I’ve thought about his tweet pretty much every day since he sent it, trying to get a better handle on it. Munson was referring to both Ryan Suter and Zach Parise, two of the Wild’s best players, who have both lost their hockey-playing fathers in the past six months. Bob Suter — whom Ryan described not just his dad but his best friend – died a month before the season started of a heart attack at age 57. J.P. Parise died earlier this month after a battle with lung cancer at age 73.
Media members and fans have spent ample time dissecting the Wild’s coaching, the Wild’s goaltending, the Wild’s physical health — whether it’s on-ice injuries or the bizarre but impactful battle with the mumps. But true grieving? The loss of fathers? That’s much heavier, harder to quantify stuff. It doesn’t mean we shouldn’t think about it or ask about it even though the questions are hard.
So when I caught up with Parise on Thursday at a promotional event, I told him about Munson’s tweet and listened to him speak earnestly, again, about how tough things have been.
“It’s been really hard. I can’t speak for Ryan, obviously. I can only see what he went through,” Parise said. “But for me personally, it’s been really hard the last couple of months just seeing everything, and the way everything happened. It’s been awful. A lot of times at the rink, my mind wasn’t there.”
This is where we can all be reminded that athletes are humans. They are not a set of statistics to write in ink or a set of expectations to be mandated. Fans want answers and hate excuses, but life events are not excuses in the way that breaking a stick or having a puck take a funny hop are excuses. Life is a thing we are all living.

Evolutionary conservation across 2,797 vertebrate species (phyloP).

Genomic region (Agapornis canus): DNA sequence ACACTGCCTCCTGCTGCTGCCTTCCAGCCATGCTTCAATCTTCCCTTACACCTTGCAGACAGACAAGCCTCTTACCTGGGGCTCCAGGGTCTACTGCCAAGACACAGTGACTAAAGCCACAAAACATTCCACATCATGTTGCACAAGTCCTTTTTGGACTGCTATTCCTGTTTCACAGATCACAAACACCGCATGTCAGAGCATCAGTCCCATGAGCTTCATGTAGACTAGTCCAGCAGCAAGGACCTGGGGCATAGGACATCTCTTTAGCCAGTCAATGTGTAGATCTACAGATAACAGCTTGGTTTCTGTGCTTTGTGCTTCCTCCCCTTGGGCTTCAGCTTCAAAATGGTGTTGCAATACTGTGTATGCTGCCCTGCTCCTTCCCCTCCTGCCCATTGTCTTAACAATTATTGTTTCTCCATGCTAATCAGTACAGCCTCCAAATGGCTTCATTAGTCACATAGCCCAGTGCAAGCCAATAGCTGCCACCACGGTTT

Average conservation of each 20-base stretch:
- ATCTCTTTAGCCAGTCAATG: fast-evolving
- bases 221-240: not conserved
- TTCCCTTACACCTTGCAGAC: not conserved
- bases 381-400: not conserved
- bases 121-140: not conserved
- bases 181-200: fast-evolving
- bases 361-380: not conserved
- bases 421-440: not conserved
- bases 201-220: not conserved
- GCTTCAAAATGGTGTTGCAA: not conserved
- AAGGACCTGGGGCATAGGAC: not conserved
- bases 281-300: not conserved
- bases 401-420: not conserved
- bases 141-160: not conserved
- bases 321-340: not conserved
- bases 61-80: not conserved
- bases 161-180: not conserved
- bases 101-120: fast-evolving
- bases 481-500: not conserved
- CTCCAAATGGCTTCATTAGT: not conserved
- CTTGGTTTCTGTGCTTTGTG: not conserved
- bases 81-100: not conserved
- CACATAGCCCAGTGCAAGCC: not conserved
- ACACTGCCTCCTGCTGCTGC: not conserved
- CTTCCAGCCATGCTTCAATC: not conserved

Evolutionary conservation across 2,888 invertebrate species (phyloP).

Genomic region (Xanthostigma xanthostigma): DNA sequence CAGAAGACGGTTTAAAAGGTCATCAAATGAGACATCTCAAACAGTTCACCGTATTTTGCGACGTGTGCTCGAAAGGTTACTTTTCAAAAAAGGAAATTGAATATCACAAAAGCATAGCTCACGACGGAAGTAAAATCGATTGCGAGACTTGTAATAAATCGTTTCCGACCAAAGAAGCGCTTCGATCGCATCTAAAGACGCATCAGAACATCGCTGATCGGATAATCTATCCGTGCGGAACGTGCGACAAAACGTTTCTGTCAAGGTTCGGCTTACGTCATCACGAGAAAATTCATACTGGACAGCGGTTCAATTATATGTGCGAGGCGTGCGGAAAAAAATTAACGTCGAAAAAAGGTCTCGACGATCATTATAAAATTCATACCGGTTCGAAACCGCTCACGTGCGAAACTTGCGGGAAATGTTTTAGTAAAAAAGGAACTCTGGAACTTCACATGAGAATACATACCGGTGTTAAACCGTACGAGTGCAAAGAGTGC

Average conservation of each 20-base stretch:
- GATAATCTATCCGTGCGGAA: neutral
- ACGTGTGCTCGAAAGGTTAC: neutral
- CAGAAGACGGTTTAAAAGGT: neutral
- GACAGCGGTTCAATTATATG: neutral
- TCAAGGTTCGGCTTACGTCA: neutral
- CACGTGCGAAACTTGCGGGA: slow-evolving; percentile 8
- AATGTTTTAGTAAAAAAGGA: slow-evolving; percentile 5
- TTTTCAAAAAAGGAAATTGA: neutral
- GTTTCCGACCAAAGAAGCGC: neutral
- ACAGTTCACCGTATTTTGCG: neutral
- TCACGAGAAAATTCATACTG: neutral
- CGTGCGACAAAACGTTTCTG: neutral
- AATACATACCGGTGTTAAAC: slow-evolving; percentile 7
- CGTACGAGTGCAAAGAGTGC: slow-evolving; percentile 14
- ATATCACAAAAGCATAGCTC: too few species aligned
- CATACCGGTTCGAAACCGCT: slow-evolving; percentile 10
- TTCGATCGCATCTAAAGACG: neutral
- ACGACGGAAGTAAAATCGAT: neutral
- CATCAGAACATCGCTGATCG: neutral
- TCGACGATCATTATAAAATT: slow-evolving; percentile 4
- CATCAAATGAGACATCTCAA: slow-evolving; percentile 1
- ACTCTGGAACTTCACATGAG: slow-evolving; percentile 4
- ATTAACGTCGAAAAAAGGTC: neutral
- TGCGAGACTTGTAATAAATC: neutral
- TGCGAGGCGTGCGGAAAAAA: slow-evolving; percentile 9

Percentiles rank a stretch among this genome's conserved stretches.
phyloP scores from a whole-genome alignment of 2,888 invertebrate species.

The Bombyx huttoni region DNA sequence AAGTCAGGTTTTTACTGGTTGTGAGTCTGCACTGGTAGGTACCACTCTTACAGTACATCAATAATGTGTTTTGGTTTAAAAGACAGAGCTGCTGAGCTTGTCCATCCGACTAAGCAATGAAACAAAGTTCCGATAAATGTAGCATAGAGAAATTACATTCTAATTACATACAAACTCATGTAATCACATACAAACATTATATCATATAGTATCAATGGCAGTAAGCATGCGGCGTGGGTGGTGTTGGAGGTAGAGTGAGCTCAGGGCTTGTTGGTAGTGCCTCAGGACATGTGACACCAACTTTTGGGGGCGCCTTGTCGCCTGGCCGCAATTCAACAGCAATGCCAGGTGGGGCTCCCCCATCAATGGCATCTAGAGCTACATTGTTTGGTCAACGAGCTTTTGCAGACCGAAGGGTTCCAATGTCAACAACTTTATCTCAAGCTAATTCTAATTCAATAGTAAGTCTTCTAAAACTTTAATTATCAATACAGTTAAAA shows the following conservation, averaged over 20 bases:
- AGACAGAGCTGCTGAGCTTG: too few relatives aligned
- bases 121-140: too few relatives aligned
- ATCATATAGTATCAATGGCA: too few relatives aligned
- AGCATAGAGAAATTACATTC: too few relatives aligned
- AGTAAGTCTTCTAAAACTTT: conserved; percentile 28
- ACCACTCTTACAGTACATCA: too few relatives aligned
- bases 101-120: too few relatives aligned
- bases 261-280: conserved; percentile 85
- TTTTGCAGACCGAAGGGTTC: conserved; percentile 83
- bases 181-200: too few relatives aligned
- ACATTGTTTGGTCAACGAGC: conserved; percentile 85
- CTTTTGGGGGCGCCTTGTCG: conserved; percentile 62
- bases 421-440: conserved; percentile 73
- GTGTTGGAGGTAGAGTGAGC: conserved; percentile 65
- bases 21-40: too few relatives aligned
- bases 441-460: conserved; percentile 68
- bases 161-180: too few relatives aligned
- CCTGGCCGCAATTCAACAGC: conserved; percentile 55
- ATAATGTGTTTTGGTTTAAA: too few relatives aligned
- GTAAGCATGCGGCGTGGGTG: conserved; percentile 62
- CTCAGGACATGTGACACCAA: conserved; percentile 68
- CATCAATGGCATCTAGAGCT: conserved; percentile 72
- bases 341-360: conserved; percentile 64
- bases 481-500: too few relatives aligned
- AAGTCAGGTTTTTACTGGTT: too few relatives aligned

We are all fragile. We have all dealt with difficult things in our personal lives, and most of us have been asked to continue working or going about our day-to-day lives while also processing those difficult things. Most of us probably would agree that’s very tough. It’s not the kind of thing you’d be able to label and say it impacted you X percent at your job, but you know it did.
This is not even to say that the performance of Parise or Suter has declined this year. Parise leads the team with 19 goals; Suter, despite a recent hit to his plus-minus rating, is the team’s lone All-Star. Sometimes personal tragedy can be channeled into great performances, as sports history has shown us many times.
“That’s kind of the cool thing about hockey,” Ryan Suter said in September, when he talked about his father’s death for the first time. “You get to get out on the ice and you don’t really have to think about anything. You can just go out and be in your own little world.”
But sometimes life creeps back in, and we should all remember that. Getting back to Munson’s original tweet, the impact of grief on the Wild’s season … the only conclusive thing I would ever say about it is that it caused pain. Parise’s loss is the freshest, and he’s still working through it.